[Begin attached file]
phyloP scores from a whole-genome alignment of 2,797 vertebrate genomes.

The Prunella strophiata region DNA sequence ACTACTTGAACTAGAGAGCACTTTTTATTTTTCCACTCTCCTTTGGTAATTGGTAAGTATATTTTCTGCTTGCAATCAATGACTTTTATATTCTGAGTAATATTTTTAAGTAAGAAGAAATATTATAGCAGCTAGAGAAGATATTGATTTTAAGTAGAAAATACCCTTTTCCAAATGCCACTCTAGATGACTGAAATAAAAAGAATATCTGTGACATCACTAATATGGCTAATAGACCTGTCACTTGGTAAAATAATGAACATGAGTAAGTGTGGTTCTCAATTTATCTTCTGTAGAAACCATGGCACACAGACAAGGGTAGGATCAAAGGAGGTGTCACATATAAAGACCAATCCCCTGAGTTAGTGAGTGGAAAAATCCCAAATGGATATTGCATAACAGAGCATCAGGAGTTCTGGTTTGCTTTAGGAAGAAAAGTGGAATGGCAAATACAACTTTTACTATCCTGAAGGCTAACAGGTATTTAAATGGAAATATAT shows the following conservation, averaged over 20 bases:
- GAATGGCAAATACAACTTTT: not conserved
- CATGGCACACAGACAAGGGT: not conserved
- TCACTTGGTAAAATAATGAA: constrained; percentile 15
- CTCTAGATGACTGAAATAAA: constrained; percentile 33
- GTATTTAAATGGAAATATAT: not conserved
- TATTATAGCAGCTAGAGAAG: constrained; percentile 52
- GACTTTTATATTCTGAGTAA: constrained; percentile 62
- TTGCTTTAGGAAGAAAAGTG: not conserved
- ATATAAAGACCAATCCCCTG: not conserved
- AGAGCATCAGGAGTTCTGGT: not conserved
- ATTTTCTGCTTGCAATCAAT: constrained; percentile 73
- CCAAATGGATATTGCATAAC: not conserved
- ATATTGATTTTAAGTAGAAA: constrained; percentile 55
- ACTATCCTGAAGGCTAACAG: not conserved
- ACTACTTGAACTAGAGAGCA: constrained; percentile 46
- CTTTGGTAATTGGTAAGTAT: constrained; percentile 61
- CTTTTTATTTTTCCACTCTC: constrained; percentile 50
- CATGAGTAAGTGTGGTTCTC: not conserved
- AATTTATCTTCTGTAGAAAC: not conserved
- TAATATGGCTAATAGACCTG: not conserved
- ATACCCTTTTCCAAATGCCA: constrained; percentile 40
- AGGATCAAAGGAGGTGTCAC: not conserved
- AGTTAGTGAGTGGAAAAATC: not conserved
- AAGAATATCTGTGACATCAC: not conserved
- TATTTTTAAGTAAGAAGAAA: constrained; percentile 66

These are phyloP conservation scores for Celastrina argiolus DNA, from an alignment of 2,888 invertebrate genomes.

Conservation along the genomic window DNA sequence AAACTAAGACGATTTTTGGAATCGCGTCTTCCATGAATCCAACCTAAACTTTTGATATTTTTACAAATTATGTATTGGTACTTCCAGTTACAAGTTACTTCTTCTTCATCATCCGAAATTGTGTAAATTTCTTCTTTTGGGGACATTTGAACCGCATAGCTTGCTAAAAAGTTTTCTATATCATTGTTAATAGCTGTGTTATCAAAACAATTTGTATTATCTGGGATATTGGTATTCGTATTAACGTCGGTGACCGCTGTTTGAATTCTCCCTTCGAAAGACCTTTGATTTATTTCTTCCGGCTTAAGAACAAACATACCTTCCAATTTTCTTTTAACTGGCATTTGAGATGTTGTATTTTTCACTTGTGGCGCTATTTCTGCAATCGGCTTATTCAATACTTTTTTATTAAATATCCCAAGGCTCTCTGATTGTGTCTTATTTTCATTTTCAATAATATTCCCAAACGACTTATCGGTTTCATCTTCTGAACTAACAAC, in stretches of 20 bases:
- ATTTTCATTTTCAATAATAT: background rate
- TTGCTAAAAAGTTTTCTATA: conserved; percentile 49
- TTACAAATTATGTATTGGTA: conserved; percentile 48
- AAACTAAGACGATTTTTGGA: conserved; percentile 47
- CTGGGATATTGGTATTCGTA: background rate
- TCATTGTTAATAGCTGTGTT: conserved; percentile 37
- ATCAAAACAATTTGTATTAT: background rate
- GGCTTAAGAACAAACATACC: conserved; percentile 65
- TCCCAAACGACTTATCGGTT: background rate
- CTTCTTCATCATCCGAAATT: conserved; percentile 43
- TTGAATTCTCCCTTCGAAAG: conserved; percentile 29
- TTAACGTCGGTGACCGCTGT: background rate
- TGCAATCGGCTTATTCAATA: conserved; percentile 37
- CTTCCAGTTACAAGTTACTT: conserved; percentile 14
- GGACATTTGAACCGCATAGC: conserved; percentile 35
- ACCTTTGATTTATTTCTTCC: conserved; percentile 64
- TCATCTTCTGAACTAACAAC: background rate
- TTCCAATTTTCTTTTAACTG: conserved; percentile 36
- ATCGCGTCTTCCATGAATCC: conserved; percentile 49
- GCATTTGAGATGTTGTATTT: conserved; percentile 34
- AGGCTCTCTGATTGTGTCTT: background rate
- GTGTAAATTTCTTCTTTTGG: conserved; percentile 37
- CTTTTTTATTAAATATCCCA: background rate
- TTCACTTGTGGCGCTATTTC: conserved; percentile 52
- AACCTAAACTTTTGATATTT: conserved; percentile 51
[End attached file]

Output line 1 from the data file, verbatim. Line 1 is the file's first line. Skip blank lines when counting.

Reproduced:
phyloP scores from a whole-genome alignment of 2,797 vertebrate genomes.